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Taylor

Ryan Taylor

Ryan Taylor welcomes comments about his column. He can be reached at 1363 54th St. N.E., Towner, N.D. 58788; e-mail: cowlogic@ndak.net. Taylor, who ranches near Towner, is a columnist for Agweek.
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Articles

Carpet diem

Sitting there eating our barbeques, someone piped up, “when’s the stripper coming?” Now, that raised a few eyebrows amongst us Lutherans.

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The finish line

Trying to find peace.

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Spring fling

Raising scholarships, building community.

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Travelling Taylors

We’re a family on the road it seems, and, lucky for us, our kids don’t seem to mind. We must be doing something right on our relatively routine travels around the state because our children are always excited to go.

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Feeding the multitudes

There’s a piece of paper pinned up on the kitchen bulletin board of our church that says, “how to feed the multitudes.”

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Sore but content

Sometimes, exhaustion is a satisfying feeling. Sore muscles, bumps, bruises, bones and joints that crack and creak, hitches in each of their respective git-alongs — it all means another calf working is complete.

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Quiet time

TOWNER, N.D. — There are plenty of modern contraptions on the ranch that make our work easier and, mostly, I’m glad to have them. Especially when they work. When they decide to quit running, it’s frustrating, but sometimes the change is an uninvited gift.

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COWBOY LOGIC: A long ride home

TOWNER, N.D. — I don’t live in mass transit country. This winter, I’m not even sure if I live in transit country, of any kind. We’re fast becoming a no-transit zone as the snow falls, blows and drifts across our roads.

COWBOY LOGIC: It's a girl!

TOWNER, N.D. &mdash She's here! She's finally here, and she's a pink flannel-wearing, pink blanket-wrapped, heart-melting baby girl!

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COWBOY LOGIC: Haying etiquette

Field location boosts quality - TOWNER, N.D. — It’s a good thing we don’t live on too good a road. Our haying is getting a later than usual start this year, and if the whole county was driving down a highway by my unmown fields, I’d be overwhelmed with guilt.

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Columns

Sports legends

Somewhere along life’s path, I became a runner. I’m not exactly sure why, but I suppose there are worse habits that I could’ve picked up when I was a kid.

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Library lost: remembering the stories

A Scandinavian friend of mine once told me an African proverb. It said, “When an old man dies, a library has burned to the ground.” I thought of that when I was asked to eulogize my mother’s “Norwegian rancher bachelor” cousin, Orlin.

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Back in the saddle

Some gifts last a month, others might last a couple years, but if you buy the right kind of gift, made of durable materials, and if the person who receives it likes it so much that they take good care of it, it could last a lifetime.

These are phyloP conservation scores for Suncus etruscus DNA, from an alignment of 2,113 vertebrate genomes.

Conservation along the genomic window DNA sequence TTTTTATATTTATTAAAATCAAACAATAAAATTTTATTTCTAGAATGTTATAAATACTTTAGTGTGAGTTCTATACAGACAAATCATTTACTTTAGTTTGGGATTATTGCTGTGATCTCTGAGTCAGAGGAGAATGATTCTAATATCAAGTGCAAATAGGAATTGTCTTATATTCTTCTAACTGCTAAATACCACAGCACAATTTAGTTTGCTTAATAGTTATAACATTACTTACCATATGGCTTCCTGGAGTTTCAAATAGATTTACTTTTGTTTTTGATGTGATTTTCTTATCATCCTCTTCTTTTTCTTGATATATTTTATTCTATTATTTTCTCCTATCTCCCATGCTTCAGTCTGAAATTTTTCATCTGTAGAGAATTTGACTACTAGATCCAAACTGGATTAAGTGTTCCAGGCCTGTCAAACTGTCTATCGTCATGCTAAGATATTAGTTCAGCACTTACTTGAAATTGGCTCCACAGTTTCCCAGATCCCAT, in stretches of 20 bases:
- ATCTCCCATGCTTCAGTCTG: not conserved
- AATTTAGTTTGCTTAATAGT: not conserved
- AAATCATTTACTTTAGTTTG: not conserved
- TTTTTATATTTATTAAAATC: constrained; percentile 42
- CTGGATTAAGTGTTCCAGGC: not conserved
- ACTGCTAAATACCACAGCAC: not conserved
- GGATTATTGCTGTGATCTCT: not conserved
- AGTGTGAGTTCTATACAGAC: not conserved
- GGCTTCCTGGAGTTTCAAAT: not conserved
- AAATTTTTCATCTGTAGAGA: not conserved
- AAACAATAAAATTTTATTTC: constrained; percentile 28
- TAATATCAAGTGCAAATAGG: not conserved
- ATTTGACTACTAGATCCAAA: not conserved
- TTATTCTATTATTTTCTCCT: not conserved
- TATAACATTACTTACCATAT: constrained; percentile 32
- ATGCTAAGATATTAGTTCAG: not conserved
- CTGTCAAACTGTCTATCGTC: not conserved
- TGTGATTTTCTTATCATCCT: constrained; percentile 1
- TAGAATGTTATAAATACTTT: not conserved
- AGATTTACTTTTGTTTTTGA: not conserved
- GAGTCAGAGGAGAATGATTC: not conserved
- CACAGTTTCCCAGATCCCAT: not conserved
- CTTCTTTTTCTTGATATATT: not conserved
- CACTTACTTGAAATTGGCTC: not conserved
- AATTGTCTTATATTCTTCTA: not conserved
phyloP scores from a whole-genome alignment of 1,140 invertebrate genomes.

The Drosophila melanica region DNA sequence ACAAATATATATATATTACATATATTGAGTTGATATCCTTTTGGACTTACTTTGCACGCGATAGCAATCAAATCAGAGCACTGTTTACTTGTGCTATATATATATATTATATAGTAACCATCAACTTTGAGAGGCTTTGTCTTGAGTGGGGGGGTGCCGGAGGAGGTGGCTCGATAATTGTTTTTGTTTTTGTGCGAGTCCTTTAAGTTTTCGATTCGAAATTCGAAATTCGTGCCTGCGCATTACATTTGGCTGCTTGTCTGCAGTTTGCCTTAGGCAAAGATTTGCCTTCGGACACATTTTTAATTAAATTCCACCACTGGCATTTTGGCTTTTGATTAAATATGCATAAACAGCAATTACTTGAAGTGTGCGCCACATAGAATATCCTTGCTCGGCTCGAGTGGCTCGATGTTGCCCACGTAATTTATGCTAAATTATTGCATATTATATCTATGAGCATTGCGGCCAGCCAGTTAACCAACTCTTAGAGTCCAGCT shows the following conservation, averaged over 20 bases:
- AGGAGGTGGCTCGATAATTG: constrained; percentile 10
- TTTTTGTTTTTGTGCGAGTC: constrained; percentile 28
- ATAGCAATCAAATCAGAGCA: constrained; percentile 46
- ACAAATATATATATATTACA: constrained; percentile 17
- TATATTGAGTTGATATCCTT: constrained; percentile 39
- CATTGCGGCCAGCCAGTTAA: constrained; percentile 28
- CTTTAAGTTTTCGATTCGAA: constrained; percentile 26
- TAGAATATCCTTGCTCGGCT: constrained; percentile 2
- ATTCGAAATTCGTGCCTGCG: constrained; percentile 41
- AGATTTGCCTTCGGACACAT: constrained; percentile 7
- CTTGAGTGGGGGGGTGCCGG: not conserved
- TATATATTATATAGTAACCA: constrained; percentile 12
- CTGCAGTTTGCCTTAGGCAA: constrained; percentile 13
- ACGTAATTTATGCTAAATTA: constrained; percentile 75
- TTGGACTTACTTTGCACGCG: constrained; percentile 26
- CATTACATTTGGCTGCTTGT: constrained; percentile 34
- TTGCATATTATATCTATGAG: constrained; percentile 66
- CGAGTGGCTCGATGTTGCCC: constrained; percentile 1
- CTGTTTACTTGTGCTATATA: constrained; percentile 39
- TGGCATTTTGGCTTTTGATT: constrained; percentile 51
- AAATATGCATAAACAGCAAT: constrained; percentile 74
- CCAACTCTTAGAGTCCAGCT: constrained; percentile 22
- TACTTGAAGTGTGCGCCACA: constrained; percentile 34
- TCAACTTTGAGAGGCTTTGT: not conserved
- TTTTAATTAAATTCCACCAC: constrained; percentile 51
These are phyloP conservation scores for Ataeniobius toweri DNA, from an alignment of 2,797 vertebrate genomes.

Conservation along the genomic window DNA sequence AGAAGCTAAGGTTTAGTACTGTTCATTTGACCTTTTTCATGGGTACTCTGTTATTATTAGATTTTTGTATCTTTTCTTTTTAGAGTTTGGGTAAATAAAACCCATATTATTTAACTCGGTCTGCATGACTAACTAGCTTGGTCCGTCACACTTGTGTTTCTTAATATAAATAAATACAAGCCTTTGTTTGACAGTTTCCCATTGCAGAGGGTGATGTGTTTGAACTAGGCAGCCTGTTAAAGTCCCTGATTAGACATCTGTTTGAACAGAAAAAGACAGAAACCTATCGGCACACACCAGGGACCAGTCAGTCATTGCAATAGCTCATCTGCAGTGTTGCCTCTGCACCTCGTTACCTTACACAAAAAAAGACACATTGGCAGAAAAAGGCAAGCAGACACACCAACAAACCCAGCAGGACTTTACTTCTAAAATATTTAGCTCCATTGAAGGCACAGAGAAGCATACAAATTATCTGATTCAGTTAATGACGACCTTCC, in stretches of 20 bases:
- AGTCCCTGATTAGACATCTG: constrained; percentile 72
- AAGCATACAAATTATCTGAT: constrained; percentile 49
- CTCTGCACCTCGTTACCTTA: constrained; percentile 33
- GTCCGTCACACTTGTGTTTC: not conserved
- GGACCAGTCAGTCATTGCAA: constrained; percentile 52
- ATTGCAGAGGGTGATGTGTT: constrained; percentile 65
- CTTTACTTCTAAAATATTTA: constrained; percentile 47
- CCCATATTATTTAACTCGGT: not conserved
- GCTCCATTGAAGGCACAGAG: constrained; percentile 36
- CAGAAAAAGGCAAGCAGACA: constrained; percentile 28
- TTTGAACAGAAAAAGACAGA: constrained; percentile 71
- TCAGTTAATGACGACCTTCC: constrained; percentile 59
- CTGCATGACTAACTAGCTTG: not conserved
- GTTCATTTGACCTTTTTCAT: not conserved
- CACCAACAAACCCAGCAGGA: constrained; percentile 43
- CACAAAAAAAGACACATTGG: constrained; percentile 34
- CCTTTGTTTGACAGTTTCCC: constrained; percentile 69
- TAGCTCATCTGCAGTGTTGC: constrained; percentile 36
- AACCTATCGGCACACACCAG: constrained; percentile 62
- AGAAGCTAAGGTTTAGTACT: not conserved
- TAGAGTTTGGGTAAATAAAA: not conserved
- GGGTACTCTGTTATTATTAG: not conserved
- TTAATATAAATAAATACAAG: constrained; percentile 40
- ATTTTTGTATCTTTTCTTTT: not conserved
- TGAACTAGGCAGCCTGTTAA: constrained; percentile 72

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Dunking for dollars

I guess I was the closest thing to a local celebrity they could think of in my nearby town of Rugby, N.D., when the Lutheran church was recruiting victims and honorees for their dunking booth at the Pierce County Fair.

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Gardening for self sufficiency

I grew up with a garden, not that I was always appreciative of the fact or thrilled with the idea of pulling weeds or picking beans. I did like the tilling. Like most young boys, the tiller with its noisy gas motor and the ability to power pulverize dirt and old plants and weeds had its allure.

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Life in the 'hazard lights' lane

Not everything in this world is made for speed. Like the old horses we put our kids on, the turtles we see out in the pasture and the farm implements we pull down the road from time to time.

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Spring a hopeful time on the prairie

The seed is in the ground, the grass is growing, our mare had her colt and the calves have all stood up and gotten their first meal at the momma cow cafe. It’s a hopeful time here on the prairie.

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Freezer space

Don’t bite off more than you can chew. Make sure your eyes aren’t bigger than your stomach, or your plate, or something like that. Don’t feed three cattle to make into beef if you don’t have the room to keep them frozen.

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Where from?

Taking stock in heritage

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Winter tradition

TOWNER, N.D. — I may not have had what most would consider a typical life growing up as a kid, but it was a pretty good way to grow up, full of adventures and life lessons. Living on a ranch, miles from town, denies some experiences but affords many others.

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